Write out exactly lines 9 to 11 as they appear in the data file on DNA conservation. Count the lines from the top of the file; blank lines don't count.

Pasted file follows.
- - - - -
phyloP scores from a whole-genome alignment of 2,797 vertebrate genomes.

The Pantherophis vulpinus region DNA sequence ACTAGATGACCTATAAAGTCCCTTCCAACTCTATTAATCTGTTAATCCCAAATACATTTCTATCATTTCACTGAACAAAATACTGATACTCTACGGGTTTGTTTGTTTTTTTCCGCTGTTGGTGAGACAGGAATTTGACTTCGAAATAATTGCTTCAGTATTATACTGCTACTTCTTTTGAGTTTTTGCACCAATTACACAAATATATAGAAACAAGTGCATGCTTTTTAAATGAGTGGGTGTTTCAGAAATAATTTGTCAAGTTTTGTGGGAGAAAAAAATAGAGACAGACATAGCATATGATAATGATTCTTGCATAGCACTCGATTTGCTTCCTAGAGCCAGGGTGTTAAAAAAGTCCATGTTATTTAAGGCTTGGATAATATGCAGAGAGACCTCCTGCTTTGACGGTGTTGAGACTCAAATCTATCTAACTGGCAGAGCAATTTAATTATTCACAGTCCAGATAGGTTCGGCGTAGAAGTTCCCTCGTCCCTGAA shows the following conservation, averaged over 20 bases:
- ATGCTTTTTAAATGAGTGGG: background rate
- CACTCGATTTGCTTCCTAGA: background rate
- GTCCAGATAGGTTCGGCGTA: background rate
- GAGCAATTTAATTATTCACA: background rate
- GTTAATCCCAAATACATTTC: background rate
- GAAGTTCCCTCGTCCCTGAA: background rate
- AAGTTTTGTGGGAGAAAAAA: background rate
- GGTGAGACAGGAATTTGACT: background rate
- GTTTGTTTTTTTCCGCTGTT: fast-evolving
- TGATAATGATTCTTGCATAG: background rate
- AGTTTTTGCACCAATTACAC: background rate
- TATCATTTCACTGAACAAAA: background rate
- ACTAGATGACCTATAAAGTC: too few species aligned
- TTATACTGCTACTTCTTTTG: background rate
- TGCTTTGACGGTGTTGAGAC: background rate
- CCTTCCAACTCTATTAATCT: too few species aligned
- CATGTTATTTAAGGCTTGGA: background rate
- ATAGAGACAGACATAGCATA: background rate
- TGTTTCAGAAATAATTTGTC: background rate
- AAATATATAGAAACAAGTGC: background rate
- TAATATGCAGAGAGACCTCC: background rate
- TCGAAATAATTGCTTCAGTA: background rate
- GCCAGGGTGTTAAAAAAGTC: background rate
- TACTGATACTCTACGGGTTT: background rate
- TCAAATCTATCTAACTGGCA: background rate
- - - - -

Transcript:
- AAGTTTTGTGGGAGAAAAAA: background rate
- GGTGAGACAGGAATTTGACT: background rate
- GTTTGTTTTTTTCCGCTGTT: fast-evolving